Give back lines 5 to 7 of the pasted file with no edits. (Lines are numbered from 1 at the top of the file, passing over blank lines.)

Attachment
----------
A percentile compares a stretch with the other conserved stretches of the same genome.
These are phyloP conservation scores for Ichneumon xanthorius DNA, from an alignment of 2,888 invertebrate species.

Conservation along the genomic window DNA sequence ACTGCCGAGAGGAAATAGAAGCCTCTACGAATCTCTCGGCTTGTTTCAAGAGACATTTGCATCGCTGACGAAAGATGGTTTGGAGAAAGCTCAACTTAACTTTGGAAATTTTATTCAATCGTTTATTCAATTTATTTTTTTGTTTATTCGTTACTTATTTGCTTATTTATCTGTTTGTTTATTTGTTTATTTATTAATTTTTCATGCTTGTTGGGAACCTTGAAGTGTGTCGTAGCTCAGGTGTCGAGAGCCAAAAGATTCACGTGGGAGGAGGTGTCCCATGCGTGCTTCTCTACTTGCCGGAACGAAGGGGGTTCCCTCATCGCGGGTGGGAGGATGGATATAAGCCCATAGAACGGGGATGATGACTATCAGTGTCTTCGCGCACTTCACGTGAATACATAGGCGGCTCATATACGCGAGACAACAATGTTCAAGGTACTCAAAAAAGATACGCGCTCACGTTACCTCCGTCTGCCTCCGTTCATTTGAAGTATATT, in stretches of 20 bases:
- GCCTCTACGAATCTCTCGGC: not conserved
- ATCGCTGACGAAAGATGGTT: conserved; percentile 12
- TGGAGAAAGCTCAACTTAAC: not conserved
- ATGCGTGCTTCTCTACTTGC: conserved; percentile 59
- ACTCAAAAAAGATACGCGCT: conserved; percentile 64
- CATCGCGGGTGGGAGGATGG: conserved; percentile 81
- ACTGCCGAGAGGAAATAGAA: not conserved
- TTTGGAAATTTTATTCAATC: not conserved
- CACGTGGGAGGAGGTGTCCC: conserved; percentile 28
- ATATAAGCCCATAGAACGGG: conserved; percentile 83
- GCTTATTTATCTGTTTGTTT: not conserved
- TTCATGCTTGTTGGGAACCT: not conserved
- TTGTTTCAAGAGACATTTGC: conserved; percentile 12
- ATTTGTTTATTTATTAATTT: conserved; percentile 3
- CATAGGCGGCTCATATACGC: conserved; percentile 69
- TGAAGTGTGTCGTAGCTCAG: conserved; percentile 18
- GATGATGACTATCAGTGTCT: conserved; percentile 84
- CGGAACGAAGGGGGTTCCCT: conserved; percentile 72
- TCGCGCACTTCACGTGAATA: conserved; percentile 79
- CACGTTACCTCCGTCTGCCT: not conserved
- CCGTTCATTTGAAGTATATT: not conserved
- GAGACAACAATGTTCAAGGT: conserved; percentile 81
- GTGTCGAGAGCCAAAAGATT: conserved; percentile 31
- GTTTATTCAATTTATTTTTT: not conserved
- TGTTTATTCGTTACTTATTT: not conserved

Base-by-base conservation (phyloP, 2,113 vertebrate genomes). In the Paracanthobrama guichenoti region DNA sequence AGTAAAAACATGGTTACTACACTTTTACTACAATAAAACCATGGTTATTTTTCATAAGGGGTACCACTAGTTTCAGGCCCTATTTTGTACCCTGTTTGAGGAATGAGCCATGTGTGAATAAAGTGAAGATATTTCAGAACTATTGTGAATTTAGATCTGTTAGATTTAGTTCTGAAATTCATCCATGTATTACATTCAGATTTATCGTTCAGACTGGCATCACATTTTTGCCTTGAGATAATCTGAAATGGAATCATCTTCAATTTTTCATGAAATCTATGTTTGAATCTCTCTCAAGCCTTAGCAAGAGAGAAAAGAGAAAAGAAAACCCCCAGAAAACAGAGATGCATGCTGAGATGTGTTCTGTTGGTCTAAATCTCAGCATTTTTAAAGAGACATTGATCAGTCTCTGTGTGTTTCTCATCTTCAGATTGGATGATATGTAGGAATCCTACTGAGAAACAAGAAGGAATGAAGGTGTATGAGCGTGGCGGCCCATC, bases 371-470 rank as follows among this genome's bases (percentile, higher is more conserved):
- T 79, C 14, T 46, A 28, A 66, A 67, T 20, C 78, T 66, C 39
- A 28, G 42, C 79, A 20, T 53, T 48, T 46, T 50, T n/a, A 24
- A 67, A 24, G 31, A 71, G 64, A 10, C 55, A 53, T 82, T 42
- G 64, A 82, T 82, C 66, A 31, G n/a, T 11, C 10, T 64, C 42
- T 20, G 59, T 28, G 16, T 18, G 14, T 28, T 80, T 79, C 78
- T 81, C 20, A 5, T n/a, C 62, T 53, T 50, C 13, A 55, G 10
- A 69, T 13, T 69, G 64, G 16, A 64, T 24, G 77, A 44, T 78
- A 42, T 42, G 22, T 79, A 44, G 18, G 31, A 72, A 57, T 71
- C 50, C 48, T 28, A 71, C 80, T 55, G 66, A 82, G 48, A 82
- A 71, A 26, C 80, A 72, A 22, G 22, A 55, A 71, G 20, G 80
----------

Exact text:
- ATCGCTGACGAAAGATGGTT: conserved; percentile 12
- TGGAGAAAGCTCAACTTAAC: not conserved
- ATGCGTGCTTCTCTACTTGC: conserved; percentile 59